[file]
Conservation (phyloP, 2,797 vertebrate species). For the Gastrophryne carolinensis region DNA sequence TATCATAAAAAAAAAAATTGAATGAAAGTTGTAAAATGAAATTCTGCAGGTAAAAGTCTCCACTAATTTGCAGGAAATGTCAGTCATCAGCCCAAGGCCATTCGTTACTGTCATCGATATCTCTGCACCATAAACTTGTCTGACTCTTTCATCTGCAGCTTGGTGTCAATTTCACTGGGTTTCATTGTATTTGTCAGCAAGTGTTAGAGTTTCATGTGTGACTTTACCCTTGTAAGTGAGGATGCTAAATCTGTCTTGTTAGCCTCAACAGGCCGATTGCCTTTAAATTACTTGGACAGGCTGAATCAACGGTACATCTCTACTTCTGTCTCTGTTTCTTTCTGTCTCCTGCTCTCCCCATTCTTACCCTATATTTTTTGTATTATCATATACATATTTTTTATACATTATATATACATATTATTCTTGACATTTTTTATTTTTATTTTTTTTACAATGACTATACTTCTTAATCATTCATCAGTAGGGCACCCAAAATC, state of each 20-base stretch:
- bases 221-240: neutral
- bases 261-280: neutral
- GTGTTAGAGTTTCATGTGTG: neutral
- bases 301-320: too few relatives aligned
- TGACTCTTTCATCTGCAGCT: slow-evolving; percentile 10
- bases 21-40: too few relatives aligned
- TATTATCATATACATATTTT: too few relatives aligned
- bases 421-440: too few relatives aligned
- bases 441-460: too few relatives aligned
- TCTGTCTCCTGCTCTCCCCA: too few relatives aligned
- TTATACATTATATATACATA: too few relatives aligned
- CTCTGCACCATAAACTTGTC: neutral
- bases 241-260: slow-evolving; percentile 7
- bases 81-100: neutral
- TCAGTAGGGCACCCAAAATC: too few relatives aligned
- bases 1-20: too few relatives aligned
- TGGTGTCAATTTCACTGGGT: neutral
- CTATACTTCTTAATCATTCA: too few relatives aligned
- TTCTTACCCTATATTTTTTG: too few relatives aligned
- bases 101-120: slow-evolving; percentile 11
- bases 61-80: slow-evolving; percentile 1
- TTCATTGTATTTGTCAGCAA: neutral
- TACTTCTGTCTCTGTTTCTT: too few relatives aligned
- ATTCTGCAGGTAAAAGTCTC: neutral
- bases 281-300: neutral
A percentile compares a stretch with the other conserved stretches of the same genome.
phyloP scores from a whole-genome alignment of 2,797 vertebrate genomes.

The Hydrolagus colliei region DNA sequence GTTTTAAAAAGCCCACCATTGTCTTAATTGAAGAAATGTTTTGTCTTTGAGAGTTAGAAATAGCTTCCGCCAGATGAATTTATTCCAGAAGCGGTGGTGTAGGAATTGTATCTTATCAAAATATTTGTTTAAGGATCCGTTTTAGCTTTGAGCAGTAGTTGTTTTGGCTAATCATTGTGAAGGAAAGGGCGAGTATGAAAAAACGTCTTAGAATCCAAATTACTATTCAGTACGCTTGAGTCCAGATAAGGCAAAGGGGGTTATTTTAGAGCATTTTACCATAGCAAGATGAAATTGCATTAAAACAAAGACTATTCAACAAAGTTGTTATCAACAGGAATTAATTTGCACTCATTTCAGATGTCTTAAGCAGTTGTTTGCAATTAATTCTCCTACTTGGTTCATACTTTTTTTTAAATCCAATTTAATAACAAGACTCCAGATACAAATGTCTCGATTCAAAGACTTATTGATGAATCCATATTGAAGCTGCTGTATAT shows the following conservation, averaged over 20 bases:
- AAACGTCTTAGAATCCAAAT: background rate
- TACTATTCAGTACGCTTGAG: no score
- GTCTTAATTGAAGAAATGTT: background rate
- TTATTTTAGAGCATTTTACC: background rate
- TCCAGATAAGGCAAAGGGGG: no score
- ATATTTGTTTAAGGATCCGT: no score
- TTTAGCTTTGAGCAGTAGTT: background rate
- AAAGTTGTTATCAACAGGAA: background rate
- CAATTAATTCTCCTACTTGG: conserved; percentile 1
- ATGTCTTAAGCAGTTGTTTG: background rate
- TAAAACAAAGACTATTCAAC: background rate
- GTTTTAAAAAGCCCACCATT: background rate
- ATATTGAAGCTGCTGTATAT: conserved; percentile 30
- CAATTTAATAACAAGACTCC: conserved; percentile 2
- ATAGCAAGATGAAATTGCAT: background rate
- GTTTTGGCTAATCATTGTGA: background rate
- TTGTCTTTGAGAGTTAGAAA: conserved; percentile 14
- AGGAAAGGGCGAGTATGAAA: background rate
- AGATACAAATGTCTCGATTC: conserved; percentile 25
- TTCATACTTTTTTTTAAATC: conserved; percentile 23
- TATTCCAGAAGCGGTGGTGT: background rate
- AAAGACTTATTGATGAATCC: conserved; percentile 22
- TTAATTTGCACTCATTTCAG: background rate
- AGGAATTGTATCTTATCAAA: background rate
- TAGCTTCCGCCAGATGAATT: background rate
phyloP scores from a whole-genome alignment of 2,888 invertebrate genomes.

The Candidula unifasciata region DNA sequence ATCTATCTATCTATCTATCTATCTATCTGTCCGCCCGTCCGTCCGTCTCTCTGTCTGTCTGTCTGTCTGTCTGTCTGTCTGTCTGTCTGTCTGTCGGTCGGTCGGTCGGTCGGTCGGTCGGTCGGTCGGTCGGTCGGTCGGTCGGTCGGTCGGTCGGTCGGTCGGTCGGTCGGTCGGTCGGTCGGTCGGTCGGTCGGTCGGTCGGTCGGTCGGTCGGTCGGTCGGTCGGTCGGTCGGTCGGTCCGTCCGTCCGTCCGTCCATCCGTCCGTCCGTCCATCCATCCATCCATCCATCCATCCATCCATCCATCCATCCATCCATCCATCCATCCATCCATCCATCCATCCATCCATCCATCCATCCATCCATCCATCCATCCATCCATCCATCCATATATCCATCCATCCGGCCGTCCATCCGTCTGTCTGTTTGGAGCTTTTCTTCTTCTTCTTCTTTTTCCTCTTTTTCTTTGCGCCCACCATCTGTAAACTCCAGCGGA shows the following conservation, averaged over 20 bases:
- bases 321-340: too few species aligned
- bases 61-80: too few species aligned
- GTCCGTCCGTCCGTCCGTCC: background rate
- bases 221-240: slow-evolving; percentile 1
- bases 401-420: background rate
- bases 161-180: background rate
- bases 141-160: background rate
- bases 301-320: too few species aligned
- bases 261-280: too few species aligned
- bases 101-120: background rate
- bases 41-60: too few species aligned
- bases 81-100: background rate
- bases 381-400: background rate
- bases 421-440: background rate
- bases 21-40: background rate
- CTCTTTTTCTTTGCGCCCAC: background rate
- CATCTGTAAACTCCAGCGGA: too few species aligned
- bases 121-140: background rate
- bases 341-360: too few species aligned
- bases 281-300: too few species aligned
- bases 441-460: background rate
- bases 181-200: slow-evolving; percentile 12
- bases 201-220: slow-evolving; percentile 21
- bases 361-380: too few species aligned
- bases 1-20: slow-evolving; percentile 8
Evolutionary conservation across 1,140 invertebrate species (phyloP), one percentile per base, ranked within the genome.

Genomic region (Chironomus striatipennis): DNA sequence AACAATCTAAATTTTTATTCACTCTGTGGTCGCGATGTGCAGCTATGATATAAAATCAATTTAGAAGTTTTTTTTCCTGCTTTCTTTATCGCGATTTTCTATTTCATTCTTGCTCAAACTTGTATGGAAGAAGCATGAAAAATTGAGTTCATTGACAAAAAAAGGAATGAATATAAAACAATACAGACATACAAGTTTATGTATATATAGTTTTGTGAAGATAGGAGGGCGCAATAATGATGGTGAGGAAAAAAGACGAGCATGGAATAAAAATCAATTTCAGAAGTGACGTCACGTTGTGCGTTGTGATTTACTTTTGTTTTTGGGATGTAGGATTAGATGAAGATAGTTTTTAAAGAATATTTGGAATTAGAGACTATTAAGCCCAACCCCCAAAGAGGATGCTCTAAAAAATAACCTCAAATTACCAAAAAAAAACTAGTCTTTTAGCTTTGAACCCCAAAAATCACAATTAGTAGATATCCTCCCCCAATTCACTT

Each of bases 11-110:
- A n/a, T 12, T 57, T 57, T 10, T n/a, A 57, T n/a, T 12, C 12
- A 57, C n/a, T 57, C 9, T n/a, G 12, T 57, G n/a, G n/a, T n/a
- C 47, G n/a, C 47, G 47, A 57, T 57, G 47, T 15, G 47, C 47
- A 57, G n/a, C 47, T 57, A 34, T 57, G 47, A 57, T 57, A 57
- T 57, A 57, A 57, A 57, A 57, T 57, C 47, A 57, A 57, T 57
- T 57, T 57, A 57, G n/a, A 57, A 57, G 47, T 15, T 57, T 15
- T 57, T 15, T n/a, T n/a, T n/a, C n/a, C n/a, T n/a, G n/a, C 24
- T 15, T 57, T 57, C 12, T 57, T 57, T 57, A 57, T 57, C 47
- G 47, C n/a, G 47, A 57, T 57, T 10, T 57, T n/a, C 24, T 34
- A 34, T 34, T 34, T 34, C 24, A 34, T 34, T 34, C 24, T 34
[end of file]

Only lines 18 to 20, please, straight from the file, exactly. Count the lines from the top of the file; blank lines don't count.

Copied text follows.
- TGGTGTCAATTTCACTGGGT: neutral
- CTATACTTCTTAATCATTCA: too few relatives aligned
- TTCTTACCCTATATTTTTTG: too few relatives aligned